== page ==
John Berger explains “The Calling of St Matthew” by Caravaggio

The Calling of Saint Matthew (circa 1599-1600), by Caravaggio (1571-1610)

‘”The Calling of St. Matthew’ depicts five men sitting round their usual table, telling stories, gossiping, boasting of what one day they will do, counting money. The room is dimly lit. Suddenly the door is flung open. The two figures who enter are still part of the violent noise and light of the invasion. (Berenson wrote that Christ comes in like a police inspector to make an arrest.)

Two of Matthew’s colleagues refuse to look up, the other two younger ones stare at the strangers with a mixture of curiosity and condescension. Why is he proposing something so mad? Who’s protecting him, the thin one who does all the talking? And Matthew, the tax-collector with a shifty conscience which has made him more unreasonable than most of his colleagues, points at himself and asks: is it really I who must go? Is it really I?

How many thousands of decisions to leave have resembled Christ’s hand here! The hand is hold out towards the one who has to decide, yet it is ungraspable because so fluid. It orders the way, yet offers no direct support. Matthew will get up and follow the thin stranger from the room, down the narrow streets, out of the district. He will write his gospel, he will travel to Ethiopia and the South Caspian and Persia. Probably he will be murdered.

And behind the drama of this moment of decision is a window, giving onto the outside world. In painting, up to then, windows were treated either as sources of light, or as frames framing nature or an exemplary event outside. Not so this window. No light enters. The window is opaque. We see nothing. Mercifully we see nothing because what is outside is threatening. It is a window through which only the worst news can come; distance and solitude.” ~ by John Berger


The painting tells the story based on the Gospel of Matthew (Chapter 9:9): “Jesus saw a man named Matthew at his seat in the custom house, and said to him, “follow me”, and Matthew rose and followed him.”

John Berger seems to be sure of who’s Saint Matthew, I tend to agree but I am also perplexed. The bearded man, likely Saint Matthew, was he really pointing at himself? Or was he pointing at the man beside him as if saying “is that him you meant for, rather than me?” This is my imagination, but didn’t Caravaggio also intend to highlight certain ambiguity so to arouse the confusions and tensions among those men (or to the readers who are expected to think harder on his painting)? Or perhaps, what’s more crucial is to depict the moment of shock and anguish, for anyone or everyone, who is being called upon when Christ summons.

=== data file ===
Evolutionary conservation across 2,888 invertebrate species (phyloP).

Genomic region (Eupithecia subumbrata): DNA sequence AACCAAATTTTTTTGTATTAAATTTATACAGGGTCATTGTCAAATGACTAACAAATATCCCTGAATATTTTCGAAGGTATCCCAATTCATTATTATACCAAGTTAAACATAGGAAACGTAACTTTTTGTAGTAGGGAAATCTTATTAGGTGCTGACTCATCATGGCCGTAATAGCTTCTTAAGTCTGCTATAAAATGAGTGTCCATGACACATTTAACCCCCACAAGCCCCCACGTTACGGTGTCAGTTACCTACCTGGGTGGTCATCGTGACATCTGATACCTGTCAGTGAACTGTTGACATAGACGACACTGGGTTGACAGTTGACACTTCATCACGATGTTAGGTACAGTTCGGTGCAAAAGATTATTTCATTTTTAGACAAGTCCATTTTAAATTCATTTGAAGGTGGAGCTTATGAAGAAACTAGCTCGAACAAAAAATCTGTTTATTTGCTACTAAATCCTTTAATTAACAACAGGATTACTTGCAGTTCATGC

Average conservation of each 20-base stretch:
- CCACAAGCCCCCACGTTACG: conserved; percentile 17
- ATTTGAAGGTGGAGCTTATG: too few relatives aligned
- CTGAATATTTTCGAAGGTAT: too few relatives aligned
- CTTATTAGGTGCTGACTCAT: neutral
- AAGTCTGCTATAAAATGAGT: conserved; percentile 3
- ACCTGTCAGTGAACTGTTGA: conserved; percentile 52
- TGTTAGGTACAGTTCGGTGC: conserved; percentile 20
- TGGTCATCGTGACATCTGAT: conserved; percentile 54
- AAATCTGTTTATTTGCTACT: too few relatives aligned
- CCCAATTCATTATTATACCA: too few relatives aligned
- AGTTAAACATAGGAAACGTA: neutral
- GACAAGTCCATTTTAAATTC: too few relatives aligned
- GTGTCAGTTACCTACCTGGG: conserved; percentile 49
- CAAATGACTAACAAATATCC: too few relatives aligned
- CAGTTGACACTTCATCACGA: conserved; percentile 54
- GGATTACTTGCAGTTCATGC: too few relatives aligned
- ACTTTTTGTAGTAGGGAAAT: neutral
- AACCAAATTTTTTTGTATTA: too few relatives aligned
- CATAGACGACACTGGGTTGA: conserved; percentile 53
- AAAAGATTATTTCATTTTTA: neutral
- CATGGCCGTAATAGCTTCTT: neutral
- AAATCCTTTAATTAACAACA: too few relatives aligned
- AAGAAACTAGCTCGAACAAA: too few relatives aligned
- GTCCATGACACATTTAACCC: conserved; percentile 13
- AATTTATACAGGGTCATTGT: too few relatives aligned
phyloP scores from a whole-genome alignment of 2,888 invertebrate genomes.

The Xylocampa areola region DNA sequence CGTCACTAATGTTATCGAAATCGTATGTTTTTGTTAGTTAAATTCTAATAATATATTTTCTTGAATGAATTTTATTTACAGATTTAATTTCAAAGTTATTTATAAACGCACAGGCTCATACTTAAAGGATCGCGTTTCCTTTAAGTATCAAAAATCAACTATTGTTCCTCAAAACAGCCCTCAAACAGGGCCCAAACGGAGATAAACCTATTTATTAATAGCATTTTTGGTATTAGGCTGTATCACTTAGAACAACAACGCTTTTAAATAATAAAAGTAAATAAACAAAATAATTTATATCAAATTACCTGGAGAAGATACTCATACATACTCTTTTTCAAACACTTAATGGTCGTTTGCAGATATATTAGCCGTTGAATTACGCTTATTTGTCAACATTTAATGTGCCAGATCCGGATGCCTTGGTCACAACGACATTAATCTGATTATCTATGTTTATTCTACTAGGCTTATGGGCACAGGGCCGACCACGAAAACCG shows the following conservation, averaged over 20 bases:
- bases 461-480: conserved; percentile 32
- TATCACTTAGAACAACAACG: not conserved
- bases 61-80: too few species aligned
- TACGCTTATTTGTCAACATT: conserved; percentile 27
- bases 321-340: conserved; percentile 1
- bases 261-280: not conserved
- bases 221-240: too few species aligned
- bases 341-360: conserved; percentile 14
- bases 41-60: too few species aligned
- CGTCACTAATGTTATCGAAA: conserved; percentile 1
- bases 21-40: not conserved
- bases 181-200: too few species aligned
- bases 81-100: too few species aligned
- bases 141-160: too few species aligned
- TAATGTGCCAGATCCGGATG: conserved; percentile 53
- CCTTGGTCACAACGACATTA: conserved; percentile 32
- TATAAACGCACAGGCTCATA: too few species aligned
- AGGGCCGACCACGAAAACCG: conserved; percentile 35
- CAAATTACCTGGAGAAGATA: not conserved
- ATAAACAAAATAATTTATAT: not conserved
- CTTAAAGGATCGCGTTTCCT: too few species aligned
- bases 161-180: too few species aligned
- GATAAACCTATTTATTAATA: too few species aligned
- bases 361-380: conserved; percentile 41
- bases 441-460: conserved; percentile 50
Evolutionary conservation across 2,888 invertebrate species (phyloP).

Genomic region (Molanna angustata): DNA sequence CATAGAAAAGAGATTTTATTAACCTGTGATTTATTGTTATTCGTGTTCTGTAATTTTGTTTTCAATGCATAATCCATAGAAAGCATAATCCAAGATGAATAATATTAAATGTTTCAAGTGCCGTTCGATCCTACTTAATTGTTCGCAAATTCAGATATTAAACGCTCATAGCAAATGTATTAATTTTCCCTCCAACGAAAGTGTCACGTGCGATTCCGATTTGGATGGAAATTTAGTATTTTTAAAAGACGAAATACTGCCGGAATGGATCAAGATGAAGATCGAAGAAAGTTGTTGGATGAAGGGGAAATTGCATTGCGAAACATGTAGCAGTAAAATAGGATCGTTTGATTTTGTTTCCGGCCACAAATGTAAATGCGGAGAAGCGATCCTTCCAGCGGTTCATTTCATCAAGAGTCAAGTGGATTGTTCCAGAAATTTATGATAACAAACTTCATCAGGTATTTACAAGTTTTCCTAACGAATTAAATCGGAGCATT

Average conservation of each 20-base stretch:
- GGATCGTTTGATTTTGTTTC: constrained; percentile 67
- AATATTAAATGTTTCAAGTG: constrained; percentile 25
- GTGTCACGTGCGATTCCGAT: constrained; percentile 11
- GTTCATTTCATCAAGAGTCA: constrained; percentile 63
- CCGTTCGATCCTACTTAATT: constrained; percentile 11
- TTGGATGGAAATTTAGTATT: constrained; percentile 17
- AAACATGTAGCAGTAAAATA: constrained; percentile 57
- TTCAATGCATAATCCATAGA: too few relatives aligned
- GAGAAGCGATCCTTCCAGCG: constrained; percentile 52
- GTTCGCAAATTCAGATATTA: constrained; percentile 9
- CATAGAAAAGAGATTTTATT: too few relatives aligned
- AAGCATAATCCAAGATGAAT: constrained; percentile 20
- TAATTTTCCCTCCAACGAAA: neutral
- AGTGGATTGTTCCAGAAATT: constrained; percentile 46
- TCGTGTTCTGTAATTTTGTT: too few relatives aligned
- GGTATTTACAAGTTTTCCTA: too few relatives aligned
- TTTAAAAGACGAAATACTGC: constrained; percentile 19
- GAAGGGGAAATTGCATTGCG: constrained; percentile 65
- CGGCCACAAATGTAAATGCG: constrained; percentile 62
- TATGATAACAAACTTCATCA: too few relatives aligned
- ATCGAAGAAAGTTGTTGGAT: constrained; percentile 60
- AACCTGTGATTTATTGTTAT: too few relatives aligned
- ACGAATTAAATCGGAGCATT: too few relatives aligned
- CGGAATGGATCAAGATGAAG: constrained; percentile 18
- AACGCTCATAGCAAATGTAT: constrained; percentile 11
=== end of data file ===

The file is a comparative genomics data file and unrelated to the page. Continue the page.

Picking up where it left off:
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8 thoughts on “John Berger explains “The Calling of St Matthew” by Caravaggio

  1. “Violent noise” and “light of the invasion,” does not sound like a calling and the painting doesn’t depict anything like that either. The hand of Christ, which Peter immitates (Peter is the man eclipsing Jesus in the foreground), is reminicent of the hand of God from Michelangelo’s Creation, and so the calling of Matthew is much like the creation of man in that Matthew is going to be renewed, born of spirit and water.

    Good call on the abmiguity of Matthew’s hand.

    • Thank you for your comments. I shared your idea on “violent noise” and “light of the invasion” does not sound like a calling, I don’t have that impression either.

      I never thought of the notion about the hand of God “Michelangelo’s Creation” …. glad that you raised my awareness, I am thinking about it.

  2. Thanks for posting! This painting is in the church of San Luigi dei Francesi (Saint Lous of the French) in Rome. It is in a chapel with two other paintings by Caravaggio dealing with the life of Saint Matthew. The chapel is one of my favorite places on the face of the earth for that reason, though now you have to fight the crowds a bit to look at the paintings. I wrote an article about it for a great website:

    • Thank you so much for your comments, and I learn a number of new informations from your article, which is interesting, hey, just an idea, you think of “republish” it in your blog? as there are many people who are interested in this painting …..

        • Oh, personally I don’t think people will be puzzled, in fact I think all arts are quite interlinked. I sometimes think of a tune when viewing certain painting, and vice versa …. I think your readers will be delightfully surprised rather than passively puzzled!

          But if you write a post on cooking, do make sure it is an “artistic plat” (haha).

          And I never quite care how people think of my blog or posts, it is a trail of subjects which interests myself in the first place and hence I share them; in fact I don’t know what the readers want and therefore that’s hardly my objective of writing a blog.

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